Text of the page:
More on Jews, Jewesses, and Thanksgiving
Apropos of Ellen's comment about "what makes Thanksgiving so meaningful for some American Jews" in her prior post, I thought I'd share an excerpt from an article published in The American Jewess in November 1896. The author, Sarah Kussy, who titled her article "Judaism and Its Ceremonies", shared the following:
"... Our festivals, like the Sabbath, have lost for the American Jew much of their sacred meaning, owing to the lack of ceremonial observance he to-day associates with them. The Rosh Hashono and Yom Kippur are not infrequently devoted to pleasure, instead of pious meditation and prayer. And because the Sukoh, or booth, is no longer considered a necessary adjunct to the observance of the festival bearing that name, our young people regard the institution as superfluous, deeming the American Thanksgiving an adequate substitute ..."
The full article offers a somewhat mournful sentiment about the erosion of traditional religious practice, but one thing this excerpt suggests is how American Jews, early on in our nation's history, experienced what felt like the Jewishness of an American holiday. Perhaps Thanksgiving offered a way for 19th century American Jews who often felt like outsiders to actually feel like insiders -- fully American while still retaining a certain Jewish intention in their celebration.
For my American Jewish family, Thanksgiving has always felt a lot like our weekly Shabbat dinner. In fact, I distinctly recall a non-Jewish friend of mine joining my family for Shabbat (her first ever) and saying: "This is just like Thanksgiving!" In large part, my friend might have been responding to the food on our Shabbat table: roast chicken, homemade cranberry sauce, mashed potatoes and kasha (sort of like stuffing, no?). Yes, these are my family's Shabbat dinner staples. But she might have also noticed the collectively familial, organized framework that Thanksgiving and Shabbat dinner share in common.
Yet another American Jewish connection: Thanksgiving and the Passover Seder. Has anyone seen the Freedom's Feast program? It's essentially a mini-haggadah (written by Lee Hendler, a former Jewish Women's Archive board member) for Thanksgiving. It includes excerpts of historical documents, responsive readings, songs and stories. Freedom's Feast has a 10 minute, 20 minute, and an alternate / extended version, each designed to add deeper meaning to the Thanksgiving experience. I skimmed through this resource, and its framework does bear an uncanny resemblance to the telling of the Exodus Story at Passover ... only instead of Miriam and the Red Sea, we have Squanto and Plymouth Rock.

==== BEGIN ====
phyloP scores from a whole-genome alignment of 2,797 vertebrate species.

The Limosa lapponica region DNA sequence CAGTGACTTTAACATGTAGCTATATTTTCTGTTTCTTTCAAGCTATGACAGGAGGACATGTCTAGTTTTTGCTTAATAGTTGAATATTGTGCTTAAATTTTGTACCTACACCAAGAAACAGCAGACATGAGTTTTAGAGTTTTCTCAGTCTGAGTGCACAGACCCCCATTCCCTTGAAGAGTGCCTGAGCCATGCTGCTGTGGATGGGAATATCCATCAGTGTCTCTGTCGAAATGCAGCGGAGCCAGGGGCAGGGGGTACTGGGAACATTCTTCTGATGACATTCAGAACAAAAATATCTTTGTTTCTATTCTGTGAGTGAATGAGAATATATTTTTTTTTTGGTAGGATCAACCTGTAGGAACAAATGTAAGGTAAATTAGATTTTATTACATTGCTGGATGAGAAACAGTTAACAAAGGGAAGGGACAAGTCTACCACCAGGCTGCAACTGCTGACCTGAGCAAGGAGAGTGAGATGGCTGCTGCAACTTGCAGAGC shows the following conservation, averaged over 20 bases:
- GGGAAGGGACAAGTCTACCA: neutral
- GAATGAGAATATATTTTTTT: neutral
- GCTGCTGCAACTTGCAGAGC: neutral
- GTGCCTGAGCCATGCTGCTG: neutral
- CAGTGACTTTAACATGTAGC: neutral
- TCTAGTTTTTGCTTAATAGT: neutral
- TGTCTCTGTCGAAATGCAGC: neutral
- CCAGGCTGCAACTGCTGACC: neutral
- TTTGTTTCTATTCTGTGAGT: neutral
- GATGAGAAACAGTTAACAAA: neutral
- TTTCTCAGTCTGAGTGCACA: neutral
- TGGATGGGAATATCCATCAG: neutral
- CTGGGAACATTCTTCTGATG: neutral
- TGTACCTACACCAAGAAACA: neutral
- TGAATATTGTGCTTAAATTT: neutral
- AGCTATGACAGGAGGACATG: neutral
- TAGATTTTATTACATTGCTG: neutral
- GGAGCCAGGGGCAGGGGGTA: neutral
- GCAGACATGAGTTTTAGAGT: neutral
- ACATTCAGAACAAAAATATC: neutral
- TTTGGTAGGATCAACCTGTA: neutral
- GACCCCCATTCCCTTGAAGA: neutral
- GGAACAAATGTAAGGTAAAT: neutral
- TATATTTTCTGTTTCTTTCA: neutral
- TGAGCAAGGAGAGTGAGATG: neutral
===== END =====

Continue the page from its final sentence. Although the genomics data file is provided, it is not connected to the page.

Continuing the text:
So, how Jewish is Thanksgiving? Or how Jewish can it be?
How to cite this page
Namerow, Jordan. "More on Jews, Jewesses, and Thanksgiving." 26 November 2008. Jewish Women's Archive. (Viewed on May 28, 2023) <https://jwa.org/blog/jews-and-thanksgiving>.
Yes I also studied the article written by Sarah Kussy in 1986 posted in the The American Jewess about what makes Thanksgiving so meaningful for some American Jews. That was nice article and bears the detail about Jewish society.
The problem with connecting the Thanksgiving experience to Squanto and Plymouth Rock is that we now know that relations between the Puritans and local Indians were violent and repressive. Within a few years we would experience King Phillips War, and from there it was all downhill for First Nations (unless you consider local casinos to be some sort of payback). I increasingly have trouble connecting anything positive between Thanksgiving-as-it-really-was-and-what-it-meant with anything positive about being Jewish. The former seems to be myth papering over nasty, racist, colonialist reality. The latter is what drives me to fight racism and colonialism today. Perhaps that's the connection we should be talking about.